Editorial: Crist’s veto of property insurance bill perpetuates shell game
Wednesday, July 1, 2009
For years now, Florida’s elected officials have been playing a shell game with property owners on the issue of homeowners insurance.
By aggressively regulating the rates insurers can charge consumers, the state has succeeded in limiting increases in insurance premiums.
However, this strategy has come with a price:
Citizens Property Insurance Corp., created by the Florida Legislature to give homeowners an option in a volatile insurance market, is actuarially unsound. Why? Because lawmakers, who froze Citizens’ rates in 2007 — continuing through the end of 2009 — allowed Citizens to charge premiums that failed to reflect the actual risk.
To return Citizens to more stable financial footing, the 2009 Legislature approved a bill, signed by Gov. Charlie Crist, that allows the state-run insurer to raise premiums by as much as 10 percent a year beginning in 2010 until Citizens builds its reserves. State officials say the rate increases are needed to pay projected claims and other expenses.
Private insurance companies, prohibited by state regulations from charging actuarially sound rates, have been leaving Florida, giving consumers fewer options. State Farm Florida, which insures 993,000 home and condo owners in the Sunshine State, announced plans in January to drop coverage for these policyholders because the state has refused to allow the insurer to charge rates that reflect the risk of providing coverage to property owners in Florida.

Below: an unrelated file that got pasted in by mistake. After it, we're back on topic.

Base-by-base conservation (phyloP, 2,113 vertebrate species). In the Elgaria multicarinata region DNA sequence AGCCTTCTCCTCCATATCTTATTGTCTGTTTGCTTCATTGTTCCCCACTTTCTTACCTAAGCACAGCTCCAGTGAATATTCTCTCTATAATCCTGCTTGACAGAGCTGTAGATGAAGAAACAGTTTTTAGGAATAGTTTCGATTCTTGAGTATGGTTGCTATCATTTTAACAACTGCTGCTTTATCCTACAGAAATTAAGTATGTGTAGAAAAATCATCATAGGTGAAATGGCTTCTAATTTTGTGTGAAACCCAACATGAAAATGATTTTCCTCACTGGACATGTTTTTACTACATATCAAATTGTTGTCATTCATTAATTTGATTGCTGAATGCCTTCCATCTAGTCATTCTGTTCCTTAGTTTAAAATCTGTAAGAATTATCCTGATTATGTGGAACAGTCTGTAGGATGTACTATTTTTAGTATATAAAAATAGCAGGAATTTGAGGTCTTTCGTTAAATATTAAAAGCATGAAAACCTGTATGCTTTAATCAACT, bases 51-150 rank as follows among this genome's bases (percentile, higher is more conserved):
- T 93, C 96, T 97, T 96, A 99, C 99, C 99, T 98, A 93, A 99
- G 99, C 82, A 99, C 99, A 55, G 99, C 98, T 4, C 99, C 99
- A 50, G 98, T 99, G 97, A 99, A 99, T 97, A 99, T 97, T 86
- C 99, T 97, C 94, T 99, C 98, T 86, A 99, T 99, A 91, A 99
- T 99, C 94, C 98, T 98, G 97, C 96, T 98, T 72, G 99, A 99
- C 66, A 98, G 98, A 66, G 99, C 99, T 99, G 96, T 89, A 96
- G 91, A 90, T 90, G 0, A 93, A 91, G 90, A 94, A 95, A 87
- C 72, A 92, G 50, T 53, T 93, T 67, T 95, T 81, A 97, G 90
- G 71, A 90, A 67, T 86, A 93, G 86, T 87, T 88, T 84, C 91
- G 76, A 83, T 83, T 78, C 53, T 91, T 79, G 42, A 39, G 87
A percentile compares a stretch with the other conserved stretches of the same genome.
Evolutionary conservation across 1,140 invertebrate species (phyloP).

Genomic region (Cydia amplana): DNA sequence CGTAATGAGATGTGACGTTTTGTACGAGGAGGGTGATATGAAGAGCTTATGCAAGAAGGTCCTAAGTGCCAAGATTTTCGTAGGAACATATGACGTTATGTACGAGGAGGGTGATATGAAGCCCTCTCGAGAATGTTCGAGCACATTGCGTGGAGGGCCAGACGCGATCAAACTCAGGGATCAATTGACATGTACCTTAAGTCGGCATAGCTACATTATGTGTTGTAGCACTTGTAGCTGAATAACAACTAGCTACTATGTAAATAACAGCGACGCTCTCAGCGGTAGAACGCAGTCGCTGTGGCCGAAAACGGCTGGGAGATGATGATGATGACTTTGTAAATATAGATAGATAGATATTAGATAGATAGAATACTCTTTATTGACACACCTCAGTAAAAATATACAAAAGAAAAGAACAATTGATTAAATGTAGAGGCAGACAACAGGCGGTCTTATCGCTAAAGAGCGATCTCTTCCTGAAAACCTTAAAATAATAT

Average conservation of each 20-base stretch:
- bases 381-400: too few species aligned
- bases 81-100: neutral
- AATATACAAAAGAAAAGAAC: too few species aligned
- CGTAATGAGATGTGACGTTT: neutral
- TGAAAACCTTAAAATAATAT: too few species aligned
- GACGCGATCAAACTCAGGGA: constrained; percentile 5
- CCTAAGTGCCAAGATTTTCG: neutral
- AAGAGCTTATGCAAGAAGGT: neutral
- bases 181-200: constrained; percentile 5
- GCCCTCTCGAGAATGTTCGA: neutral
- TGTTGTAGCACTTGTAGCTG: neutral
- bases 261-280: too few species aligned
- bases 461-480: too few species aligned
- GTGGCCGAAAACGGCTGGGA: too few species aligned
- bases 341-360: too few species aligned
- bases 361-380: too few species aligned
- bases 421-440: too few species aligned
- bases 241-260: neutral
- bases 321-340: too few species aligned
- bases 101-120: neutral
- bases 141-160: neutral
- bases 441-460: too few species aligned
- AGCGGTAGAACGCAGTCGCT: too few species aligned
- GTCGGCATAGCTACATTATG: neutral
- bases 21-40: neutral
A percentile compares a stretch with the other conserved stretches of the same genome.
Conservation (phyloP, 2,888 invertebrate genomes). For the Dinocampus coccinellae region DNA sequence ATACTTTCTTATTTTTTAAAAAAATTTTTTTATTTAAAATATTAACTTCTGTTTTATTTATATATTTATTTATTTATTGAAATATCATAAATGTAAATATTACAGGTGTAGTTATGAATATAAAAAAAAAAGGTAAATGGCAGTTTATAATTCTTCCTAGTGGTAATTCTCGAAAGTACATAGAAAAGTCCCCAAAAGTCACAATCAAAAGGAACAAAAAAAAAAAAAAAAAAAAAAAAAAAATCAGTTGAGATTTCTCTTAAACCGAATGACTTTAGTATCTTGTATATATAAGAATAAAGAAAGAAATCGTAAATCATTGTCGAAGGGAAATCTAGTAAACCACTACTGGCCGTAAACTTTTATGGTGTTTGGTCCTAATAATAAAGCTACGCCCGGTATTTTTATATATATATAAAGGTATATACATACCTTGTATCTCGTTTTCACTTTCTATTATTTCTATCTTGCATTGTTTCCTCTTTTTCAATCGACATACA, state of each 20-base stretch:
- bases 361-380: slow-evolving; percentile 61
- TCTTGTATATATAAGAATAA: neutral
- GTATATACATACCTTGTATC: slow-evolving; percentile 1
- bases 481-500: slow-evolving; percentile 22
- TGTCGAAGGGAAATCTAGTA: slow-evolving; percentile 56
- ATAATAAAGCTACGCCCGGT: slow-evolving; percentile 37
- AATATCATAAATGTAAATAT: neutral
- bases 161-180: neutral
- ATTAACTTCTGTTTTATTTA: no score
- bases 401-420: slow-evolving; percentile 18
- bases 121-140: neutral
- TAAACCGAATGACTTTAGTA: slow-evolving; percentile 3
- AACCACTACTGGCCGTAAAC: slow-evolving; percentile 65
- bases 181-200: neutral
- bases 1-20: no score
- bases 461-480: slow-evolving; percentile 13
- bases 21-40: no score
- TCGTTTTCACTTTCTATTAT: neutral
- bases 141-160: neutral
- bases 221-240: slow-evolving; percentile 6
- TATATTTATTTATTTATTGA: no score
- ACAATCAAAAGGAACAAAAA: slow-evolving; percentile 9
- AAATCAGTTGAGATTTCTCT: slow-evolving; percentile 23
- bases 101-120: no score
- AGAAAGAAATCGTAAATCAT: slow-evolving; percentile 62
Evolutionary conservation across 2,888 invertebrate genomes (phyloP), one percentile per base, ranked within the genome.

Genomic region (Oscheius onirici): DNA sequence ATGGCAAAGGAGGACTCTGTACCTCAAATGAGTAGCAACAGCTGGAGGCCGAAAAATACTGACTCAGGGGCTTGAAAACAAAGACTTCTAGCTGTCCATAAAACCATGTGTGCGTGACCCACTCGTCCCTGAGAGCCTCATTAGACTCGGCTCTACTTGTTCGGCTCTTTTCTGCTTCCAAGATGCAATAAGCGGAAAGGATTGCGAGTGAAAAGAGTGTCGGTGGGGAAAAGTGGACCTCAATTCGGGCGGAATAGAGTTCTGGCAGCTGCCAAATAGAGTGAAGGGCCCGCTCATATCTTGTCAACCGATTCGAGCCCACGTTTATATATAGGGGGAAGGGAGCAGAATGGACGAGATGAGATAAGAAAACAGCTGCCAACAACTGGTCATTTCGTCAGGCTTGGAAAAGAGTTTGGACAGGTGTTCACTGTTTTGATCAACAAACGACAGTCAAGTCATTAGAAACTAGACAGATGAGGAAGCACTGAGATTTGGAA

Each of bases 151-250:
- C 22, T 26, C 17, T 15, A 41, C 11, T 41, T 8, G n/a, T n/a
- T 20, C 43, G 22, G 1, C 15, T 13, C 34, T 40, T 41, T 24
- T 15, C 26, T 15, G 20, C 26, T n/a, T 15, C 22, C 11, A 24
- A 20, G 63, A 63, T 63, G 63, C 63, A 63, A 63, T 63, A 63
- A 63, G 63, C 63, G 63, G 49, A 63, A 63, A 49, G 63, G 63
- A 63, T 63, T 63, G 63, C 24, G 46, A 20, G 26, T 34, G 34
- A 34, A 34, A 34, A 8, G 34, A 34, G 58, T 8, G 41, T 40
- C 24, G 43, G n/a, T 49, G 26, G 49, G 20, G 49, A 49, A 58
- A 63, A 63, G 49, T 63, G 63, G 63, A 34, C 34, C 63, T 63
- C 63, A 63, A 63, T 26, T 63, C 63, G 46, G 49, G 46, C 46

As with any shell game, the true risk doesn’t become apparent until the players “cash out.”
This would occur if and when the state gets ravaged by a major hurricane.
Florida is “one large storm away from some very difficult circumstances,” said Jeff Grady, president of the Florida Association of Insurance Agents.
To their credit, the members of the 2009 Legislature recognized this problem. In addition to boosting Citizens’ premiums, lawmakers also approved HB 1171, which would have deregulated a sizable portion of the property insurance market by allowing large insurance companies to charge realistic rates that cover their potential storm losses.
Crist, who is running for U.S. Senate and pandering to voters, vetoed the legislation. For that, he was aptly dubbed “Hurricane Charlie” by the Wall Street Journal editorial page this week.
Driving insurers out the state is not the way to make property insurance more affordable for consumers. This will be accomplished by encouraging competition.
By rejecting HB 1171, Crist is perpetuating the shell game that is bringing Florida closer to the brink of financial catastrophe.